Can Democracy Catch Up to Climate Science?
When he first appeared before the Senate Environment and Public Works Committee, Dr. James E. Hansen, head of NASA’s Goddard Institute for Space Studies, brought alarming findings from a three-dimensional climate model to warn the committee and the world that the Earth was overheating and that we were all responsible.
Well, that was 20 years ago.
We now know so much more about the consequences of climate change as it unfolds all over the planet. With more than 10,000 peer-reviewed studies published about it, global warming is a highly documented, rapidly unfolding crisis that will affect everyone and alter the very nature of tomorrow. Yet despite two decades of accumulating increasingly alarming science, our government has failed to enact a single law to do anything to curb this crisis. There is plenty of blame to go around.
I believe President Bush will be remembered most by future generations for his stubborn refusal to address the climate crisis in the face of overwhelming science. Congress too, shares blame as it continues to be influenced by special interests from the oil and coal industries, and all of their associated fossil fuel vendors, that put corporate and financial interests ahead of public health and safety.
For the third time in recent years, key Senate leaders from both sides of the political aisle attempted, and actually came much closer, to moving forward on climate legislation in June. In addition to the 48 who voted to move the Boxer-Lieberman-Warner bill forward, another half-dozen lawmakers, including the hospitalized Senator Kennedy and the presidential candidates, expressed their support for the "cloture" vote to push the measure on to the amendment process.
In all, 54 senators spoke up for the need to debate solutions to global warming, far surpassing the 38 votes in 2005 and 43 votes in 2003. Supporters also included ten Senate converts who had opposed cap-and-trade legislation in prior votes. (Your emails, letters and phone calls do make a difference; keep them coming.)
Conflicted by their ties to affected industries and facing a surge of public pressure for action, nine senators failed to show up for perhaps the most important vote in their legislative careers. Leadership is about courage, integrity and duty. Those senators failed the test. (To find out how your senators voted, visit www.nwf.org/climateaction)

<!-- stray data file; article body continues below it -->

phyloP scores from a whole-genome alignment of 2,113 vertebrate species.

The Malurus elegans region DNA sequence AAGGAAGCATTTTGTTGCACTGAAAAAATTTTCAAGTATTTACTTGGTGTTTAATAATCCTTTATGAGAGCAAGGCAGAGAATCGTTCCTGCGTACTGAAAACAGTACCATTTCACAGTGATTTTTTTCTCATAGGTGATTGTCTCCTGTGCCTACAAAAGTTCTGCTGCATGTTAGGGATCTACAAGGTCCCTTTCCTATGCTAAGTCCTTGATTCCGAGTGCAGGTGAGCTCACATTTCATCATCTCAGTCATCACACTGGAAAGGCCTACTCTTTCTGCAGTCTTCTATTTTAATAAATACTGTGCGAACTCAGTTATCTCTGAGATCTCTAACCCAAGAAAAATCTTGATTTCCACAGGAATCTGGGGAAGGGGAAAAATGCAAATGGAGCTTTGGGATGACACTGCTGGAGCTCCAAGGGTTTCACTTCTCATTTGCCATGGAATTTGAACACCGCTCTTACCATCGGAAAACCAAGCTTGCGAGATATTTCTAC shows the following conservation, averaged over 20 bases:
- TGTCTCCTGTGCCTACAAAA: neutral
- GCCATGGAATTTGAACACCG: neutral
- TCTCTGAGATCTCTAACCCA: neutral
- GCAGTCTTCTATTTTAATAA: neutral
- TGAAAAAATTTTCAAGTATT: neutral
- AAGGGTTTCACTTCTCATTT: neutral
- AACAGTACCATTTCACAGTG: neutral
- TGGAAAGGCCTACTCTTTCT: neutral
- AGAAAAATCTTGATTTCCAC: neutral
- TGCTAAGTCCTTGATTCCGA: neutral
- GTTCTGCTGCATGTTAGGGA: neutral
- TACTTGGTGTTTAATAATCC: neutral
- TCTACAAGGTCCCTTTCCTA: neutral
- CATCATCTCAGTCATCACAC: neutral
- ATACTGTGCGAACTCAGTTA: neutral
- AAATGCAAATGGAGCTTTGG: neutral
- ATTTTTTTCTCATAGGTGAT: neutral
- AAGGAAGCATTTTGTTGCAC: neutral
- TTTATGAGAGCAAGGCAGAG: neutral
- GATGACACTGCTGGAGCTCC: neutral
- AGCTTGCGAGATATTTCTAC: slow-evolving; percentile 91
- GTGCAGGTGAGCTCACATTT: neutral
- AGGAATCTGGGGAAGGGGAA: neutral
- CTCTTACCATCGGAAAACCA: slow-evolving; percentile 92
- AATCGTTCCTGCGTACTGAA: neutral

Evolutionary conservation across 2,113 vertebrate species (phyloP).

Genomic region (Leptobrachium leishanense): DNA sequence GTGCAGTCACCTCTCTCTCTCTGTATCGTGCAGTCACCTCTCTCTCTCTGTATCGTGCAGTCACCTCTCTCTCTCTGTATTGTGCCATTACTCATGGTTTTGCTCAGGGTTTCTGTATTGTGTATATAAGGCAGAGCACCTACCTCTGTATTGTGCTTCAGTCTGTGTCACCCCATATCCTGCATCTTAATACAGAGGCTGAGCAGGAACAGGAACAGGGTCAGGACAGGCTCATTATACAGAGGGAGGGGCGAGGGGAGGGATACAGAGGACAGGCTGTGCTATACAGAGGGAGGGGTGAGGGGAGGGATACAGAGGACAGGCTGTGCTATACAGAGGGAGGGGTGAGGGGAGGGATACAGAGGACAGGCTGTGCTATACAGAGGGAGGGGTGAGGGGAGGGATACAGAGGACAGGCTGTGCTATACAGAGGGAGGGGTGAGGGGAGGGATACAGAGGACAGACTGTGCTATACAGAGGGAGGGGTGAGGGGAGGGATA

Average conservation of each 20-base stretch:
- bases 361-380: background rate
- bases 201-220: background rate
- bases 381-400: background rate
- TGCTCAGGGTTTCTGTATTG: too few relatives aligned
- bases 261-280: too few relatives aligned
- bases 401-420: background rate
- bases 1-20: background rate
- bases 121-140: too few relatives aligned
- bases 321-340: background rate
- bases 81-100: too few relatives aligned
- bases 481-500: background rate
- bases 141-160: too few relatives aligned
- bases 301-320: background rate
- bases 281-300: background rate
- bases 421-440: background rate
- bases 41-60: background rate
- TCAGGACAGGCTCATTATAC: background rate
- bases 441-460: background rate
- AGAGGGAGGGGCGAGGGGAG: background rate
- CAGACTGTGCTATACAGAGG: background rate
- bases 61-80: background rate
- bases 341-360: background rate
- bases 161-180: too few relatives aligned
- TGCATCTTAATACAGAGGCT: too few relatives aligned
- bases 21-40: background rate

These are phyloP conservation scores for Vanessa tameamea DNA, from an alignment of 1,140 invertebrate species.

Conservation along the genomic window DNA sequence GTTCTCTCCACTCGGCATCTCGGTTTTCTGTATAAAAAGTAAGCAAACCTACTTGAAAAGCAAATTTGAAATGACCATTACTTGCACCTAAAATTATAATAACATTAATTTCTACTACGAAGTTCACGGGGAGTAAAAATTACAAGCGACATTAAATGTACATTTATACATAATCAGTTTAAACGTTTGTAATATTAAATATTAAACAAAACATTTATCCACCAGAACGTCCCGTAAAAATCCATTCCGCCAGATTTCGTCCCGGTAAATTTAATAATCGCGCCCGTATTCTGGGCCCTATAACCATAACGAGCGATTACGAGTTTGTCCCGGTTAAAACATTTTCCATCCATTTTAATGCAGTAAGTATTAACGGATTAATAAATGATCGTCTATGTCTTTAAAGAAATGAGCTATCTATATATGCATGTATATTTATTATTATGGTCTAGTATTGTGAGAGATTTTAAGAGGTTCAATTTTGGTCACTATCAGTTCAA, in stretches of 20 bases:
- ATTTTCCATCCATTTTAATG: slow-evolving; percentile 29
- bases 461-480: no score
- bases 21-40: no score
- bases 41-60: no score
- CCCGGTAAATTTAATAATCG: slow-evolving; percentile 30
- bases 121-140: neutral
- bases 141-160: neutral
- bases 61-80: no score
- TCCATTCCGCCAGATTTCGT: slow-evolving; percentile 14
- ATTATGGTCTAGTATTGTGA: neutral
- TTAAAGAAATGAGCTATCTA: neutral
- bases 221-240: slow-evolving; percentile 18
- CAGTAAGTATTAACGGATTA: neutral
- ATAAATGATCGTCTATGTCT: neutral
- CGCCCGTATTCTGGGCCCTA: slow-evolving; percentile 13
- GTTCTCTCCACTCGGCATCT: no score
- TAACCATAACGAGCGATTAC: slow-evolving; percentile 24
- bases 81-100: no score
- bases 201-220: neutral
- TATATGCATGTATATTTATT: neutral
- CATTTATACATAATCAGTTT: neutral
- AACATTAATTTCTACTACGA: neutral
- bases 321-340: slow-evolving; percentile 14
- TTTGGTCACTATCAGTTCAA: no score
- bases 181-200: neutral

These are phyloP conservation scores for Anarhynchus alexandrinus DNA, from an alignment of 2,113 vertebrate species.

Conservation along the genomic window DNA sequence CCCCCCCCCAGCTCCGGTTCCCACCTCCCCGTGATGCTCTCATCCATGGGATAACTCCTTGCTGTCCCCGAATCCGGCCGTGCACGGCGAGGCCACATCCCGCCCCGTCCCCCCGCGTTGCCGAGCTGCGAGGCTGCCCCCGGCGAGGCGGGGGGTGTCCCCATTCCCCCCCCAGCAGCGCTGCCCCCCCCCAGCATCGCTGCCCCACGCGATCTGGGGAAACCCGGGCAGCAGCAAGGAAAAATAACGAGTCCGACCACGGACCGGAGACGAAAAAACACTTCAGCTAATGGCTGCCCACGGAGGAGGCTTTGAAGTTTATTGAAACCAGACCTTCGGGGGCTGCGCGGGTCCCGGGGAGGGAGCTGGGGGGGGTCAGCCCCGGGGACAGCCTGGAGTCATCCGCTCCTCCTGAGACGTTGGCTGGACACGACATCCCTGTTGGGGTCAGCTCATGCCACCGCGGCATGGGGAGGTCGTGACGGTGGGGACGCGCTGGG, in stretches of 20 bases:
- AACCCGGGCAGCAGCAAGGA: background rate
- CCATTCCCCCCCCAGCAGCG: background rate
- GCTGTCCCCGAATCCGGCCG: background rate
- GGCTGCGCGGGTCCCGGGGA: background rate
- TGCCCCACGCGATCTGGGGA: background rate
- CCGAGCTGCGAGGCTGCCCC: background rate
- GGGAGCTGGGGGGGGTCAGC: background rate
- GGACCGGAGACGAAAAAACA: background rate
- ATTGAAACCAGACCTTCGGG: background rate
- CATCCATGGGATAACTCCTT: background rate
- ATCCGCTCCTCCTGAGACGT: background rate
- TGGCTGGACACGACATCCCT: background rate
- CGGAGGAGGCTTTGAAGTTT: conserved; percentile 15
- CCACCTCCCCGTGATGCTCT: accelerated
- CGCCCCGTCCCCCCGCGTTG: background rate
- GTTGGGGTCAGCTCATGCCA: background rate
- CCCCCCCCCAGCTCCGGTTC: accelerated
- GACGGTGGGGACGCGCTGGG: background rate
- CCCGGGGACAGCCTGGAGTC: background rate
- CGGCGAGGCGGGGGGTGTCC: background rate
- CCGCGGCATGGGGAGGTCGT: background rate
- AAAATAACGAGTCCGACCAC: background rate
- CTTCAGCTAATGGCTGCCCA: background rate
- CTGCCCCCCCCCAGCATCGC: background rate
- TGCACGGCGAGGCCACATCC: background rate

While talking about high gasoline prices, the senators who voted against continued debate on the Climate Security Act actually voted against investing in a clean energy future. They thwarted important actions to energize our struggling economy with new, clean sources of domestic energy. They voted against safeguarding our families from the tyranny of big oil and Middle East dictators, and they voted against protecting and restoring America’s natural and wildlife resources.
Despite the disappointing vote, the outcome offers hope for our plans for passing strong global warming legislation next year when we have a new White House and a changed Congress. We now know which senators are paying attention to science and listening to the public, and which ones are instead listening to the oil companies.
In a recent speech titled "Is There Still Time to Avoid ‘Dangerous Anthropogenic Interference’ with Global Climate?" Dr. Hansen commented on the long history of legislative and administrative inaction: "There is little merit in casting blame for inaction, unless it helps point toward a solution. It seems to me that special interests have been a roadblock wielding undue influence over policymakers." Hansen, now armed with a new study, warns, "If humanity wishes to preserve a planet similar to that on which civilization developed…CO2 will need to be reduced from its current 385 to at most 350 ppm."
Climate change is threatening our national security, our economy and our vital natural resources. How could any senator in good conscience vote against advancing debate on global warming legislation? If we don’t tackle climate change soon, it will tackle us. It’s that simple.
I have a note taped to my computer monitor with these simple words: "Keep your destination in view." It reminds me daily that climate stabilization must be our common destination. I am optimistic about next year. All the extra effort from so many of you has been deeply inspiring and gives me confidence that we are building momentum for a legislative victory. Working together as never before, we will win this soon. When we do, the future of wildlife will look a bit more promising. Thank you for caring and acting for our children’s children.